Monday 16 September 2019

Daniel McDonnell: 'Forensic audit of finances now needed to win back public trust'


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Daniel McDonnell

Daniel McDonnell

Last Wednesday, Oireachtas Committee chair Fergus O'Dowd asked if a forensic audit of the FAI's finances was necessary.

President Donal Conway batted the question away three times, stating that reviews by Mazars and Grant Thornton -which were commissioned before the date in the Dáil - would be "thorough examinations" of the FAI.

Senator Pádraig Ó Céidigh, a shrewd questioner, was dissatisfied by the answers. He asked if the FAI would be paying the companies and creating the scoping documents. Conway said yes on both counts.

This is significant in light of fresh weekend revelations detailing the credit card expenses of ex-CEO and soon to be ex-FAI employee John Delaney.

There were also further examples of League of Ireland clubs facing frustrating delays in seeking prize money owed to them.

With Shane Ross belatedly talking tough, following on from pointed comments from Taoiseach Leo Varadkar, it's clear that the FAI will have to go to proper lengths to rebuild trust.

It's no longer just about the €2.9m of annual grant funding through Sport Ireland which helps worthy football programmes around the country.

Significant projects earmarked for large sports capital funds are now vulnerable due to the FAI's governance issues. Ross has made that apparent by adopting a stronger tone.

This is a major problem for the FAI as a recent policy of the Delaney-led board was to speak about the importance of developing infrastructure around the country.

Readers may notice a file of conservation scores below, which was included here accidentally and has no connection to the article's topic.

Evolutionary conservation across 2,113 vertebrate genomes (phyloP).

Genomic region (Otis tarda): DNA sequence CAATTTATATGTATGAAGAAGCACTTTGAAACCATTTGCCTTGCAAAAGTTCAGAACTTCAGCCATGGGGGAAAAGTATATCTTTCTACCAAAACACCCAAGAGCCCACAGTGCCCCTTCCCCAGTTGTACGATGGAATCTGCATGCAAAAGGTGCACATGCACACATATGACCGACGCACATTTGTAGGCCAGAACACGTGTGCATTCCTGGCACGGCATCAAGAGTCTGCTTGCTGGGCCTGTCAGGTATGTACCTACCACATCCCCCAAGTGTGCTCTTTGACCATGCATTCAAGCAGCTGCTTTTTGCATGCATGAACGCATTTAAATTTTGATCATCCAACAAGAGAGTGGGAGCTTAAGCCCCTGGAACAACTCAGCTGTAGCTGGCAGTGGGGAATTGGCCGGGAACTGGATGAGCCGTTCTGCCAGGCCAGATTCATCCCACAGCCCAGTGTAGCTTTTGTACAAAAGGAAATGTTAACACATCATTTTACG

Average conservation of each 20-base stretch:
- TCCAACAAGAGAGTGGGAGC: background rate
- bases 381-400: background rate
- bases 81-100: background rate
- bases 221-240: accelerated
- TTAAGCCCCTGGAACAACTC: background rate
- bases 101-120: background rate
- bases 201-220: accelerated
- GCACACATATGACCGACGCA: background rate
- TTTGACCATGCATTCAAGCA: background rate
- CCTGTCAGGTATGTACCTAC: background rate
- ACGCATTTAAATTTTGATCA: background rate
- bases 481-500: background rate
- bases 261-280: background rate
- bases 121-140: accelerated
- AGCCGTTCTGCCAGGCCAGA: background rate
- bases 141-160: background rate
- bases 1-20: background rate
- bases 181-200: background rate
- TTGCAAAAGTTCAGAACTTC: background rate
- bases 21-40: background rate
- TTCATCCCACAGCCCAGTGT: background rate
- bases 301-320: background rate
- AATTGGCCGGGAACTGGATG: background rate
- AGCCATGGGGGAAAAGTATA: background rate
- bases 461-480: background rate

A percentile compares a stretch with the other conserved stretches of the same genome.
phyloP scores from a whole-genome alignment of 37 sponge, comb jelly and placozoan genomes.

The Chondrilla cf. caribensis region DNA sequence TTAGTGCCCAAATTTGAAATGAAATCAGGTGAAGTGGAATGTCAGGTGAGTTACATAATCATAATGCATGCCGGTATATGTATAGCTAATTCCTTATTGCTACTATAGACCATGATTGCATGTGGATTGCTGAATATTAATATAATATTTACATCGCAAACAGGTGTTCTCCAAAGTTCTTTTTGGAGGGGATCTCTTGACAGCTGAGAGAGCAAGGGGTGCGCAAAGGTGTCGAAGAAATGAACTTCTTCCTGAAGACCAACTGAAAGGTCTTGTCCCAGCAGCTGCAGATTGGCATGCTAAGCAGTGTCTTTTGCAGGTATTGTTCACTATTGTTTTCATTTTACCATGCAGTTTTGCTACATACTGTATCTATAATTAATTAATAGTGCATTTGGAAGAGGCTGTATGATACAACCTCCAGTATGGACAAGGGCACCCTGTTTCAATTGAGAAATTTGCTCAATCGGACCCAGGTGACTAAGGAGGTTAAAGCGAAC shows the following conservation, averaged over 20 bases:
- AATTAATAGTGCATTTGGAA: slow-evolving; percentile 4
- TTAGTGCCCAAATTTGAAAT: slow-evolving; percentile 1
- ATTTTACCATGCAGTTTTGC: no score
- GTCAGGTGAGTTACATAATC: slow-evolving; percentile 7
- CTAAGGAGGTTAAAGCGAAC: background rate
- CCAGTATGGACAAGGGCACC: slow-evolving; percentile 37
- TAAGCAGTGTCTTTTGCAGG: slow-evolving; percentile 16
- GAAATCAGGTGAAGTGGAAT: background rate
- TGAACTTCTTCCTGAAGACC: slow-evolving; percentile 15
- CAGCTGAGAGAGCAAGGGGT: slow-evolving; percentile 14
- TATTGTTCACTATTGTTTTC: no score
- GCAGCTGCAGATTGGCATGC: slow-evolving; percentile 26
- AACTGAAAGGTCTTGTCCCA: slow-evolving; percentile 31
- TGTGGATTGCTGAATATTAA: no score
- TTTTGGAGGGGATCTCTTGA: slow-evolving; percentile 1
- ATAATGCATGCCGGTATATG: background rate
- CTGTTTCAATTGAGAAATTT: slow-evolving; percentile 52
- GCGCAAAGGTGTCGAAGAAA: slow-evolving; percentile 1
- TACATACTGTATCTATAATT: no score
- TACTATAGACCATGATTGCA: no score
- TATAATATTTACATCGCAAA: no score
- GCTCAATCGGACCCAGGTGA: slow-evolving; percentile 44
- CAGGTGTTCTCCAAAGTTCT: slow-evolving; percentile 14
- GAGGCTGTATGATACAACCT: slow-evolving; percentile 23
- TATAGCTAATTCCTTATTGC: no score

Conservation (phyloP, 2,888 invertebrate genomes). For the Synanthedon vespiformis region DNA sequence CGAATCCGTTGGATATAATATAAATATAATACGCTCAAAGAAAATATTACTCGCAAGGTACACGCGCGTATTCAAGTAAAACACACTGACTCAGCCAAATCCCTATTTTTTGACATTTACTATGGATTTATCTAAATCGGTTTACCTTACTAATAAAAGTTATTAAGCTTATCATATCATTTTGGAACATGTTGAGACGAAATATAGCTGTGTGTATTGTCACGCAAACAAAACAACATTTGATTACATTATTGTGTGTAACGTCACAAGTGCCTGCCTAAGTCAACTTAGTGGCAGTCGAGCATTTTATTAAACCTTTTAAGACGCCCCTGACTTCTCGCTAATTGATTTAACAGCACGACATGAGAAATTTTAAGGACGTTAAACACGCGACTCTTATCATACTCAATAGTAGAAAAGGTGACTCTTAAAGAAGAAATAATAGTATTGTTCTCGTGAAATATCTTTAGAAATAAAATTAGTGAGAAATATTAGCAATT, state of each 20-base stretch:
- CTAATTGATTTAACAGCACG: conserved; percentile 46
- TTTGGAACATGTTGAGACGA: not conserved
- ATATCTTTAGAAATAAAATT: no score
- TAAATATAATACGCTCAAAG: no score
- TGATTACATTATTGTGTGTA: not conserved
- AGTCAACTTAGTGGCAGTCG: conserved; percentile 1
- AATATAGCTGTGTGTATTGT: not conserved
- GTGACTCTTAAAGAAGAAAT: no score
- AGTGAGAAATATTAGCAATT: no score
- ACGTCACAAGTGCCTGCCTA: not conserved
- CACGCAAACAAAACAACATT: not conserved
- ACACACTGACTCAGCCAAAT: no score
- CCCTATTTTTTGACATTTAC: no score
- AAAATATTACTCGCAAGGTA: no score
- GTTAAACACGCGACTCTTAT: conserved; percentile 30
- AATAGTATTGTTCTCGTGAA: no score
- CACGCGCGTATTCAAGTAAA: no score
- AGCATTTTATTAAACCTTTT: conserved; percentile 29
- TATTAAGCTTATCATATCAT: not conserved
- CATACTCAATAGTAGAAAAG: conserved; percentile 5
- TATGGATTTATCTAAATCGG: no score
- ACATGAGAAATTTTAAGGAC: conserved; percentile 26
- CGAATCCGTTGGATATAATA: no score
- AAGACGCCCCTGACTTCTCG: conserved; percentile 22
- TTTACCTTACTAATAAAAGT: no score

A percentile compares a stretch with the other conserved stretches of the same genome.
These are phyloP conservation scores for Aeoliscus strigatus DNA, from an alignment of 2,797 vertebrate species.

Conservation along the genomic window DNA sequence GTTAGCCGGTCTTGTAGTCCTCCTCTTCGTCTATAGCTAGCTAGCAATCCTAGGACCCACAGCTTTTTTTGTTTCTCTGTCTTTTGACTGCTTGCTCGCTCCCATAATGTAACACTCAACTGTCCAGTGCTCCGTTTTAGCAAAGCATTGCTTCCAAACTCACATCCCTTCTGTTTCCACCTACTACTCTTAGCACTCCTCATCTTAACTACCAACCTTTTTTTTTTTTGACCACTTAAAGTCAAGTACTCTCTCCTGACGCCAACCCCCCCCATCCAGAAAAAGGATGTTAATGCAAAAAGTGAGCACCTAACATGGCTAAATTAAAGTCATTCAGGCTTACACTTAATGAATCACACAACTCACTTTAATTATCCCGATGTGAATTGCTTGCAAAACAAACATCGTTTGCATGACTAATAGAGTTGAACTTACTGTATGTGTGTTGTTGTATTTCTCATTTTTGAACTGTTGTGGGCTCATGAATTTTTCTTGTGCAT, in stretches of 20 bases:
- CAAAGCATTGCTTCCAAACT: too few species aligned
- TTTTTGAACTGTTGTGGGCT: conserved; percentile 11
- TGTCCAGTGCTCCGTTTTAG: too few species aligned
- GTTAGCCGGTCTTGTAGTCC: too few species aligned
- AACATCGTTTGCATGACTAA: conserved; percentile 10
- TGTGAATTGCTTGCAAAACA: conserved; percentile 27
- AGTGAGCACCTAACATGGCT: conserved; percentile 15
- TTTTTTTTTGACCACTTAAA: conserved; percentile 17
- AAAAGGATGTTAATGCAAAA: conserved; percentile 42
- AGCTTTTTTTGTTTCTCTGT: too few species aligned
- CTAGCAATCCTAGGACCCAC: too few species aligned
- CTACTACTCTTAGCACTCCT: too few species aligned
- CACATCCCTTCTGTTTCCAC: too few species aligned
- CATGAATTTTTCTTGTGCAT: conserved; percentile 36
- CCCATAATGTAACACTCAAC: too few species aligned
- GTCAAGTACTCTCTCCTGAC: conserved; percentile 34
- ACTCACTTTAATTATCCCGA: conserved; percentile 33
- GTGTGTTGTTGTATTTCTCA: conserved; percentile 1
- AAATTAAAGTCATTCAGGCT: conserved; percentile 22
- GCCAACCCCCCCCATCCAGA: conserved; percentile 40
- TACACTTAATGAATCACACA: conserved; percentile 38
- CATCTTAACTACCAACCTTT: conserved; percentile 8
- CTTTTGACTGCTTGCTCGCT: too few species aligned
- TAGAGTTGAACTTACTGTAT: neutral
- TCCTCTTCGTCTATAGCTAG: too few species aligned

It was a defence when faced with complaints about the failure to increase prize money at League of Ireland level.

A centre of excellence at Glanmire in Cork has been discussed for some time. If that is jeopardised by failings in the area of finances, then it will colour the legacy of this FAI board forever. As it stands, it is already diminished.

There is a feeling within Irish football that nobody should be safe as part of the enquiry.

All of these issues happened under the watch of a decision-making body packed with individuals that have been around the scene for a long time. Ignorance of issues could be explained if they were all newcomers to the top table.

There is a school of thought growing that they should all step down pending the outcome of the various ongoing reviews.

It may not come to that, but the sub-committee headed up by Conway could make a noteworthy step towards restoring relations by admitting that calls for an independent forensic audit are now valid.

With pressure growing from all angles, they need to avoid the perception that they are doing little more than kicking balls to touch.

Irish Independent

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